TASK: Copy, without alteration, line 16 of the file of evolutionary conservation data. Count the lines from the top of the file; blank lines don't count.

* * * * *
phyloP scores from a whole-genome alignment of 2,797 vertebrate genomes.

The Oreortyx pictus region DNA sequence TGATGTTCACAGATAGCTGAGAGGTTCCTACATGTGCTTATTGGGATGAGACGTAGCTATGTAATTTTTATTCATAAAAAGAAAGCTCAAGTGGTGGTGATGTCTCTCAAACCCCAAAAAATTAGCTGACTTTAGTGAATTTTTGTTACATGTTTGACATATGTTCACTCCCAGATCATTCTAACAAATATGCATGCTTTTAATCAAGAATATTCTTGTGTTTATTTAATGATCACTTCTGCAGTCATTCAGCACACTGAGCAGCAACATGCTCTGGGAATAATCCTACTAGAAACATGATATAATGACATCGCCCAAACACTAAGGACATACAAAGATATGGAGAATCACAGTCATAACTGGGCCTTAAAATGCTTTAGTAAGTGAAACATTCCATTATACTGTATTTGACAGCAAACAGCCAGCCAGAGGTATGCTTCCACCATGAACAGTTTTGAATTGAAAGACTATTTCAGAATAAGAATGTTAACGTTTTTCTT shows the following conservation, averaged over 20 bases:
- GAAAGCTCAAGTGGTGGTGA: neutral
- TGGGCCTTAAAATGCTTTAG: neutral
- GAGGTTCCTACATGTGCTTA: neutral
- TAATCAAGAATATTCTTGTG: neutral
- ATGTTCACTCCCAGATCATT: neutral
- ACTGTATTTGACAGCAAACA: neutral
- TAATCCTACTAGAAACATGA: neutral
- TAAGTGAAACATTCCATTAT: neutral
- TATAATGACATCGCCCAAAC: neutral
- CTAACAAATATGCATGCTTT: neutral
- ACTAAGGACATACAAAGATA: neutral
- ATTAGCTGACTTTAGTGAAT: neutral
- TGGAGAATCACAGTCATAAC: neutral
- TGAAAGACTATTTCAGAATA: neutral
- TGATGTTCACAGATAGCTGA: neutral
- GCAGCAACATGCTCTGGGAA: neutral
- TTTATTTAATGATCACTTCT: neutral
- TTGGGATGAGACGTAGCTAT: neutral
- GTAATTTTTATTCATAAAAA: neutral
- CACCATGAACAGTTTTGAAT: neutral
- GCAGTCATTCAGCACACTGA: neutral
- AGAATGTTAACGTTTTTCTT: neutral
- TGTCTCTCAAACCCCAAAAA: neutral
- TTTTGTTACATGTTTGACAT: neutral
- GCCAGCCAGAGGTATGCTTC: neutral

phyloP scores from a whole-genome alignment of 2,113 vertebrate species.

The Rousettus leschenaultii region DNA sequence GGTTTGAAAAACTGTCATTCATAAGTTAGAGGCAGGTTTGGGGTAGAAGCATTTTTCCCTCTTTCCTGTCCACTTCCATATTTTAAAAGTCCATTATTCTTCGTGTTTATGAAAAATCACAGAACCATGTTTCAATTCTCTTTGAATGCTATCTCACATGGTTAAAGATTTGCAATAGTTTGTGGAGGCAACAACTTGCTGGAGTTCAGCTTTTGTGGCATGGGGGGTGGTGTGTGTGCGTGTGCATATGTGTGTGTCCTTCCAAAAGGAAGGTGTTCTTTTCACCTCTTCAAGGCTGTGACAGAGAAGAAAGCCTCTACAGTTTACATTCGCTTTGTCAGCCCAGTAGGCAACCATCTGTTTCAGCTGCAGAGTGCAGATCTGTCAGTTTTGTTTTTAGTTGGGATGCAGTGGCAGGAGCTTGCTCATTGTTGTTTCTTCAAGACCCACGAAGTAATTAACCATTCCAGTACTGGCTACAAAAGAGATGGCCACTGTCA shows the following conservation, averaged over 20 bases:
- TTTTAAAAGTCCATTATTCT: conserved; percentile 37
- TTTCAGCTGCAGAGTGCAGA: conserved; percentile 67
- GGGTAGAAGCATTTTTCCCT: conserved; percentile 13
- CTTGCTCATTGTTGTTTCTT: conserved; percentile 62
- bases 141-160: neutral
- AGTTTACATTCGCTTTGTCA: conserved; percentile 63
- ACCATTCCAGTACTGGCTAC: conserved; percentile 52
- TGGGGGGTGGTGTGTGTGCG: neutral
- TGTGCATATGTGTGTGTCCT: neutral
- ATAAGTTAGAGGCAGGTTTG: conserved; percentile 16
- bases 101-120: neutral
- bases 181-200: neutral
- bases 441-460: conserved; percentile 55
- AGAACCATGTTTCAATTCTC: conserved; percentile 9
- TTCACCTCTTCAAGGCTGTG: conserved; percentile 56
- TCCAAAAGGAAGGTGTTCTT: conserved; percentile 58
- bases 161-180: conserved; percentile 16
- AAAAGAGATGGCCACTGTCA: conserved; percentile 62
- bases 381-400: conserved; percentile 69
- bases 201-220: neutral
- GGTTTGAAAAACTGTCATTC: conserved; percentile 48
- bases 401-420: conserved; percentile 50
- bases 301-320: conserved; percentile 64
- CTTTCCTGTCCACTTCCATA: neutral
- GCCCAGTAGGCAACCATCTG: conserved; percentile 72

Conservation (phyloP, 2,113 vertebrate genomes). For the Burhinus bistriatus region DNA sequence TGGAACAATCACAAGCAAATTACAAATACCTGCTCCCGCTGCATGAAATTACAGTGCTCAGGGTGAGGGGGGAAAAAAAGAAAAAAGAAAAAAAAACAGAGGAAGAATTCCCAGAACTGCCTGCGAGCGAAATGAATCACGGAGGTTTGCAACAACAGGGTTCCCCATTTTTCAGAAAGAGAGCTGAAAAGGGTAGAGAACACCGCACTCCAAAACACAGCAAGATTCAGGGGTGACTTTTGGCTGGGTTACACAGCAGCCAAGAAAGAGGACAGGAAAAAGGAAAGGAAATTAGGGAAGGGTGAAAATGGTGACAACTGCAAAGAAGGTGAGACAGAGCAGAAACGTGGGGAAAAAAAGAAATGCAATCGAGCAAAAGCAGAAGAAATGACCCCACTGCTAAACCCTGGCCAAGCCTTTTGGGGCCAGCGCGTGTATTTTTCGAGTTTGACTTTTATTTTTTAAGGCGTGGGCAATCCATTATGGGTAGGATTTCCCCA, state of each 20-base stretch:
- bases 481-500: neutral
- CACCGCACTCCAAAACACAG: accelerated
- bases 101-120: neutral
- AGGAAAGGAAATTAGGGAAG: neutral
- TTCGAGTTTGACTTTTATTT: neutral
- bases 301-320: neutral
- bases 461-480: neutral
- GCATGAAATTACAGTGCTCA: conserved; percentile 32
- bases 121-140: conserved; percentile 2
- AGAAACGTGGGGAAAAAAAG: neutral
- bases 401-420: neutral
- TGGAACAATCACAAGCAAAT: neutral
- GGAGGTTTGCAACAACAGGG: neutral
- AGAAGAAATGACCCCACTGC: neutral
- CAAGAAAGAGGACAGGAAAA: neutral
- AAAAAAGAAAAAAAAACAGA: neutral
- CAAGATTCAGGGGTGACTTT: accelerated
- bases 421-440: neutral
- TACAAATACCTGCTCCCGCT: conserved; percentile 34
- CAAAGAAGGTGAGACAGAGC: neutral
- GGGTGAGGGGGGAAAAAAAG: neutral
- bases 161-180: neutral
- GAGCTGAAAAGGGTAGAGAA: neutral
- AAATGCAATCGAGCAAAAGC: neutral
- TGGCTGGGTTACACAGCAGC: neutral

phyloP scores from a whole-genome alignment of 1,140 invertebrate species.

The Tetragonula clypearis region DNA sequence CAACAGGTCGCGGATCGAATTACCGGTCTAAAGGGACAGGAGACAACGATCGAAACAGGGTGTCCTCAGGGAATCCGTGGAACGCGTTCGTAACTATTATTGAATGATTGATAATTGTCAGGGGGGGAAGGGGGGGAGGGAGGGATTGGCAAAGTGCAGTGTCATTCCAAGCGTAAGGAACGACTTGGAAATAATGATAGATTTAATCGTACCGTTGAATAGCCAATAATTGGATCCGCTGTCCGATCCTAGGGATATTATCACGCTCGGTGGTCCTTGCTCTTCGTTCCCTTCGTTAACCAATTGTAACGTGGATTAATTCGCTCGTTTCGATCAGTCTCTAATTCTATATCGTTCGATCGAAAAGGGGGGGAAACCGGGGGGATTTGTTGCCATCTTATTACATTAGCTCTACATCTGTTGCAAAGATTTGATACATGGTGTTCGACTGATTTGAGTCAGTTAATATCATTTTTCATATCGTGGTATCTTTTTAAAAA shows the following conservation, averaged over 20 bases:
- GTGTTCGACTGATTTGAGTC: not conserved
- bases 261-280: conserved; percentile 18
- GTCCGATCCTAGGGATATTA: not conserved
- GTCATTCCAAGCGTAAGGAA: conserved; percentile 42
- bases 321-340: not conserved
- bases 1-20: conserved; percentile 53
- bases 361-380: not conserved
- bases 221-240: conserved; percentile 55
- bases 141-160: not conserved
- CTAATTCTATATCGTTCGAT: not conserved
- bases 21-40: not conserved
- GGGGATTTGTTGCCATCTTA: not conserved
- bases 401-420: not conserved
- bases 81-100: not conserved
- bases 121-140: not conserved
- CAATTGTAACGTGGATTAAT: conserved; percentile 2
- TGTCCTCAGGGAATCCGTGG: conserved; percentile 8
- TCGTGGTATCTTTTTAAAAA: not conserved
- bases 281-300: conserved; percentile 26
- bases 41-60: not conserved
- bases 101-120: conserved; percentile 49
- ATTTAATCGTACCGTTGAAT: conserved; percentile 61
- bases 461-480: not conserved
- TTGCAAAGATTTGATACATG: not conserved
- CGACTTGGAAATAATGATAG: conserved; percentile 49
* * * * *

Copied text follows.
- TGAAAGACTATTTCAGAATA: neutral